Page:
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Thread: Michigan torchbearers embody Olympics

  1. #1
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    Michigan torchbearers embody Olympics

    Michigan torchbearers embody Olympics
    Like the flame they carry, relay runners endure

    By Michael H. Hodges / The Detroit News

    Robin Buckson / The Detroit News

    Jeanne Gonyer, above, a Plymouth resident who battles lupus, will carry the Olympic torch.

    Alan Lessig / The Detroit News

    Travar Pettway of Ann Arbor will carry the Olympic flame in a wheelchair he's used since he was paralyzed by a gunshot in 1995. "I'm just so happy ... to be a part of it all," says the Eastern Michigan University student.

    John T. Greilick / The Detroit News

    Detroit lawyer and gay activist Rudy Serra will be among those carrying the torch Sunday.

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    ANN ARBOR -- Seven years ago, Travar Pettway was in a car that accidentally got caught in a deadly cross-fire on Detroit's west side. In an instant, he was paralyzed from the neck down after one bullet pierced the teen-ager's spinal column. "I remember it well," Pettway, 24, says of that ugly day, "at least until I blacked out."
    That might have stopped some people in their tracks, but not Pettway. On Sunday -- to the cheers of crowds, including some of his nurses -- Pettway will carry the Olympic torch partway down Woodward Avenue in the motorized wheelchair he operates with his chin. "I'm just so happy and proud to be a part of it all," says the Eastern Michigan University student who's majoring in American history to one day become a lawyer. "I don't know why they picked me," while shaking his head and flashing his easy smile.
    Almost anyone else could surely tell him. Like all 11,500 torchbearers in 46 states, Pettway was chosen for his capacity to inspire. Taken together, the 80-plus Michigan torchbearers who will participate Sunday and Monday as the torch winds through Metro Detroit and Ann Arbor form a stirring American portrait, whether they've overcome daunting personal challenges or devoted their lives to bettering their communities.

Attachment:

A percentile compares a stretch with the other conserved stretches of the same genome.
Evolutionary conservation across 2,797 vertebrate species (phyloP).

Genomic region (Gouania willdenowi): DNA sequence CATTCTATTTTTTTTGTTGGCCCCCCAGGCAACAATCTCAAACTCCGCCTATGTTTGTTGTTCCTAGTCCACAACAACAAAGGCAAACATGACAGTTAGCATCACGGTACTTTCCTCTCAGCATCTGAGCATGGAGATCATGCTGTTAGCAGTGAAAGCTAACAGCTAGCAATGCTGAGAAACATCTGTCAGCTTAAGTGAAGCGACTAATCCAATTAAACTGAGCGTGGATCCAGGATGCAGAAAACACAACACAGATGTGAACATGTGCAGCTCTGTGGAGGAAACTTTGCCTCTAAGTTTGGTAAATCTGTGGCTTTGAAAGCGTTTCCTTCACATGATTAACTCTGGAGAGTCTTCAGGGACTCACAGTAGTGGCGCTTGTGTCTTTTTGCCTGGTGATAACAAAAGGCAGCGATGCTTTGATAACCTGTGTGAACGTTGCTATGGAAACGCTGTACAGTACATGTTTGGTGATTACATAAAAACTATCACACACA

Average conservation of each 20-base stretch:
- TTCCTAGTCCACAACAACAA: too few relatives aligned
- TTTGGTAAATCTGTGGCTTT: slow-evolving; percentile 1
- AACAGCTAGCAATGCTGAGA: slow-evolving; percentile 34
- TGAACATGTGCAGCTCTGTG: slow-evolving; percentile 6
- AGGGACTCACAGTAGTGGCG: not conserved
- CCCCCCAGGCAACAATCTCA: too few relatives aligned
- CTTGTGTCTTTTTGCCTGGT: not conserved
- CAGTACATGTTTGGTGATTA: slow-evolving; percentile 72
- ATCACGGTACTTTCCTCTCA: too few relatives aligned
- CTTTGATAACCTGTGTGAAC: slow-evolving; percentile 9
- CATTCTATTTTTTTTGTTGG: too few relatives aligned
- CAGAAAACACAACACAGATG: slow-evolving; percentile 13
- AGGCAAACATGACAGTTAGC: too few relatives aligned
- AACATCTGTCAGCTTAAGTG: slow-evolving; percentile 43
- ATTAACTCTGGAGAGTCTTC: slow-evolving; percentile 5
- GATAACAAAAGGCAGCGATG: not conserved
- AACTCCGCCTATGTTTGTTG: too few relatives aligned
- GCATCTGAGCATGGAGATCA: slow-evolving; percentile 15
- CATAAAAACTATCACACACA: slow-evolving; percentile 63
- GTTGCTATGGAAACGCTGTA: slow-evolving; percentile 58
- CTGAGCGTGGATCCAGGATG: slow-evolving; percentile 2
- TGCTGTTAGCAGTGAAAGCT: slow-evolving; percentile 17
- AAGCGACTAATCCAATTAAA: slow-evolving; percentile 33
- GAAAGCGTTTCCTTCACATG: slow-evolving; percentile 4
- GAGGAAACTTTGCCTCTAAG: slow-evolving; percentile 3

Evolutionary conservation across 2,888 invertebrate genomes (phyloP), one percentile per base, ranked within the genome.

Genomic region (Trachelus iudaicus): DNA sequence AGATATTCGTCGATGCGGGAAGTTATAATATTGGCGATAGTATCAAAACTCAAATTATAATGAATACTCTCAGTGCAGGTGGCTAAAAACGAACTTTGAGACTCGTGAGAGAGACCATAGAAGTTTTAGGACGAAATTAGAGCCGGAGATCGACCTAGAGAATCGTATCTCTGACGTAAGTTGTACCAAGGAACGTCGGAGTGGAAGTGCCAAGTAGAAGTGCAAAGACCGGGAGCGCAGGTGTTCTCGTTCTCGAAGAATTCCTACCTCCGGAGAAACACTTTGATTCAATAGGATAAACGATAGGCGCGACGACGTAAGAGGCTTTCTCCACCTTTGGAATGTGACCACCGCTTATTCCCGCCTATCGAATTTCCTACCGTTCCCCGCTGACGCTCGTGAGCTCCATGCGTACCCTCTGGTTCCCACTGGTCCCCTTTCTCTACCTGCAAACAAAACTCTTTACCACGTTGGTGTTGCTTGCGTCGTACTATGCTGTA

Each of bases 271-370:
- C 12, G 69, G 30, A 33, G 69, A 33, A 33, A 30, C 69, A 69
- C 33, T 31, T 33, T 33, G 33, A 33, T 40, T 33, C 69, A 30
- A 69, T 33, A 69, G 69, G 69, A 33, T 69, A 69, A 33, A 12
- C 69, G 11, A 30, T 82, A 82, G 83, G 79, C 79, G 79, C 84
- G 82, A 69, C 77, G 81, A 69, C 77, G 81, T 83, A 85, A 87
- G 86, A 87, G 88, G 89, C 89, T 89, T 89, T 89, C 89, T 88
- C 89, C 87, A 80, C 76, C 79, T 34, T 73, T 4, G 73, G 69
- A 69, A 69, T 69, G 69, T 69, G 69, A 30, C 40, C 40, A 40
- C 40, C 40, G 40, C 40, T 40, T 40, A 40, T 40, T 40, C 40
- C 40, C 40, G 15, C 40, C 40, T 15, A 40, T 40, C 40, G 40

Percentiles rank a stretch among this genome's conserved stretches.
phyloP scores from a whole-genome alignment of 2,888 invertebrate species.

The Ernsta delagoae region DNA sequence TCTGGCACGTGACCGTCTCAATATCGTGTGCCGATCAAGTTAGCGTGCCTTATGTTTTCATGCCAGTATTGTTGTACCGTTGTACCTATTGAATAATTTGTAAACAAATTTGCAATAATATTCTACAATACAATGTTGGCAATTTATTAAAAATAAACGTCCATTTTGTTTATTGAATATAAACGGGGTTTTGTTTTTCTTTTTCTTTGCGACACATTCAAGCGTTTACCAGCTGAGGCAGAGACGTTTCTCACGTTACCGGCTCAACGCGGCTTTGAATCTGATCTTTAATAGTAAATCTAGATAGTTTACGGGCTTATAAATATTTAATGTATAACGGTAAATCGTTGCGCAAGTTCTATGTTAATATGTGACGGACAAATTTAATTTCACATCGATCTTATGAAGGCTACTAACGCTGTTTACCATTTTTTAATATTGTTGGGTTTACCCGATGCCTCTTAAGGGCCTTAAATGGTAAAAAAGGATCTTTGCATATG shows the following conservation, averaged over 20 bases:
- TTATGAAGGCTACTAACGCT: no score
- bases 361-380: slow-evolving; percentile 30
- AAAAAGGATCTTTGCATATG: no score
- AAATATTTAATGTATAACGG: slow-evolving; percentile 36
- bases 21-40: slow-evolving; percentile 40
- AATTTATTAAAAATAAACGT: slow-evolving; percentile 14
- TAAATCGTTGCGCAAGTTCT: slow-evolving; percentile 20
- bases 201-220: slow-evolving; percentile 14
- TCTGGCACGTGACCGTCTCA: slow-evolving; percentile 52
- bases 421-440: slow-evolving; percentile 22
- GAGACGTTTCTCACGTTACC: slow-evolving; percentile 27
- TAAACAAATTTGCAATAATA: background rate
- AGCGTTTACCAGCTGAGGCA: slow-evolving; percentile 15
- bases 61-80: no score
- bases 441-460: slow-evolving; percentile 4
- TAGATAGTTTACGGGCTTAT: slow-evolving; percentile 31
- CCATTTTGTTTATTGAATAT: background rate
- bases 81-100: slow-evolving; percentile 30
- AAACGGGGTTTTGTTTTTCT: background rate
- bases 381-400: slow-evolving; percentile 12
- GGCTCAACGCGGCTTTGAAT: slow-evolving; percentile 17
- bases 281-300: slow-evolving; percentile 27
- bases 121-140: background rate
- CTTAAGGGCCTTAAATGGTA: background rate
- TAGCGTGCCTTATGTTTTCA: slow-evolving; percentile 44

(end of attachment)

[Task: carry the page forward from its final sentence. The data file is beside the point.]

Pettway, like all the others, will carry the flame two-tenths of a mile, before igniting the next torch in a relay that started on Dec. 4 in Atlanta and concludes Feb. 8 in Salt Lake City.
    For his part, Pettway, who breathes with the help of a ventilator, not only maintains a full academic load at EMU, but he sits on the board of the Model Spinal Cord Program, Ann Arbor's Center for Independent Living, and the Trails Edge Ventilator Camp, a summer retreat for kids who've lost the ability to breathe on their own.
    He also volunteers there as a peer counselor.
    Still a little astonished that fellow board members at the Center for Independent Living nominated him to carry the torch, Pettway, a round-faced fellow with a clucking laugh, shrugs off the accomplishments of the past seven years.
    "People have just pushed me," he says. "My mom pushed me, always telling me I can do things. And my nurses -- without them, I wouldn't be able to do anything."
    This is only the fifth time the torch relay has been run in America. The first was in 1960 for the Squaw Valley winter games. Official sponsors Chevrolet and Coca-Cola selected torchbearers out of 50,000 nominations in conjunction with the Salt Lake Organizing Committee.
    The flame itself runs on a butane and propane mixture. It burns about 1 foot high and is designed not to go out in high winds. Torchbearers can actually buy their torch for $335.